Recently, some of the “talking heads” on the news have been worrying about the demise of US global hegemony. We are told that the “American empire” is in decline and our influence and status around the world are falling. We are told that this bodes poorly for both the people of the United States and the rest of the world. That is not how I see it. While I tend to agree that the United States is losing its hegemony, I believe that all of us (in the USA and elsewhere) will be better off if the United States is no longer the “leader” of the world.
Our decline has been going on since the time of Richard Nixon, through Carter, the Bushes, Clinton, Obama, and has accelerated under Trump. The President’s favoritism for the white and the rich, his erratic destruction of the administrative and diplomatic state, his complete inability to address COVID-19, his rejection of reason, science and expertise, his cultural ignorance, his meanness and cruelty, his selfish disregard for others (nations and peoples) all have underscored and advanced our national decline.
We have been taught to think that our country’s position in the world stems in part from our status as the world’s one true democracy, but it is now very clear that is not the case. Especially since Citizens United, political power in this country has prioritized wealth and those who have it. The United States is now a county “of the rich, by the rich, and for the rich.” We have tax laws that favor capital over income; we have civil and criminal justice systems that protect property more than people; our public institutions routinely criminalize immigrants, the poor, and people of color.
If the new global “role models” are places like Denmark, Norway, or Costa Rica, surely the world would be headed towards fewer threats to peace, less military spending, fewer attacks on local democracies, more concern for human rights, less environmental destruction, more environmental protection, and more democracy. Our national elections are not decided by the popular vote, but instead by an archaic process based an unrepresentative group called the “electoral college.” Our laws and policies reflect the interest of the wealthy as communicated to wealthy legislators by the lobbyists of big business. We have voting laws that make it a burden to vote for many. As a result, too often public policy does not reflect the opinions or interests of the majority. If it did, we would be like other developed countries and adopt national health care, paid parental leave, stronger controls on guns and weapons, free higher education, reproductive rights, and a higher minimum wage. If we are honest with ourselves, we must admit that there are many more democratic nations in the world today. Their influence inevitably rises as ours falls and this is a good thing for everyone.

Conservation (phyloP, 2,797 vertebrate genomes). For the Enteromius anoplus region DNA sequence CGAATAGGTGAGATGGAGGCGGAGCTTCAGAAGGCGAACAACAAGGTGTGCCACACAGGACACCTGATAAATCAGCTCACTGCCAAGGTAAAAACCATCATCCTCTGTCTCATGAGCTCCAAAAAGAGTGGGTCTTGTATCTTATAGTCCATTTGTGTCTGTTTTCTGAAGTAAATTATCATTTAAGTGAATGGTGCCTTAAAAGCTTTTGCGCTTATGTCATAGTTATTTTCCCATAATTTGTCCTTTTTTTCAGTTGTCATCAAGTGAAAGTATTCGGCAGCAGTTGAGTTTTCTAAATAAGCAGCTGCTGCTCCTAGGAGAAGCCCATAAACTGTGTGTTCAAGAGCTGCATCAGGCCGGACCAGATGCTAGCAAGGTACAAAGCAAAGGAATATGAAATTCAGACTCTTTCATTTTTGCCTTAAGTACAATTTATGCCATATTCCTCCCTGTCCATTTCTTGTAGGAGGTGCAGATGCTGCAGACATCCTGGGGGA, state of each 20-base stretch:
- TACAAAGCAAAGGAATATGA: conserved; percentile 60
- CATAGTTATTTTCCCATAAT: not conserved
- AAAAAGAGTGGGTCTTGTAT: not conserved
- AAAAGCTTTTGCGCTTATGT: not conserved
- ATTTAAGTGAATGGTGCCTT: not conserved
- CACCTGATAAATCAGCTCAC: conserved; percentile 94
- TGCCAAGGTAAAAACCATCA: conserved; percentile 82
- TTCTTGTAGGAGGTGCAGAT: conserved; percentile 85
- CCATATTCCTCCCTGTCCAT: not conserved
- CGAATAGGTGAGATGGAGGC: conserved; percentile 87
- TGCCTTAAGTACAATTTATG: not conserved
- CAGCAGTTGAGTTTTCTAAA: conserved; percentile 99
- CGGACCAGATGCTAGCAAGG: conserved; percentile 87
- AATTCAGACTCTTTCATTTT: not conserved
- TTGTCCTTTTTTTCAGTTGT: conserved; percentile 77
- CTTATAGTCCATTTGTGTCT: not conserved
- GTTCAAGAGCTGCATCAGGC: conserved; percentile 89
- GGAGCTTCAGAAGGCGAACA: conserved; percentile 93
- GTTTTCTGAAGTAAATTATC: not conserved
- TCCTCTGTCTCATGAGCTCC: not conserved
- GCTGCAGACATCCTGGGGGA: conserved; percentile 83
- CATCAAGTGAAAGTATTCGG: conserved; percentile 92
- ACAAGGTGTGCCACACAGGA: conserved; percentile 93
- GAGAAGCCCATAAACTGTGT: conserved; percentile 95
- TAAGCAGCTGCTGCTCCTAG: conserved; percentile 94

Much of the U. S. hegemony has stemmed from the fact that the United States is surely the most heavily armed and most militarily active country in the world. The national myth is that we use military force reluctantly and only when it is necessary to insure human rights, peace, and security. But let’s look at the record: Vietnam, Laos, Cambodia, Indonesia, Cuba, Grenada, Dominican Republic, Chile, Central America, Libya, Congo, Iran, Iraq, Panama, Afghanistan. Are any of these places were made better as a consequences of our covert and overt actions? We spend more on weapons of war than any other country in the world. Researchers at Brown University have found that since the horror of 9/11, the so-called “war on terrorism” has killed 800,000, displaced 37,000,000, and cost taxpayers $6.4 trillion.
We are told that the United States is the greatest, most productive and fairest economy in the world. It isn’t. Over the last several years, our share of world production has declined significantly. Increasingly our economy is characterized by wide inequalities, environmental destruction, and decreasing life chances for the many. The earnings ratio between CEOs and their employees has widened dramatically. Bosses now earn as much as 400 times the incomes of their employees. Ordinary Americans no longer believe that future generations will have more comfortable lives than current ones. People of color in the United States face significant economic damage just because of their heritage and ethnicity.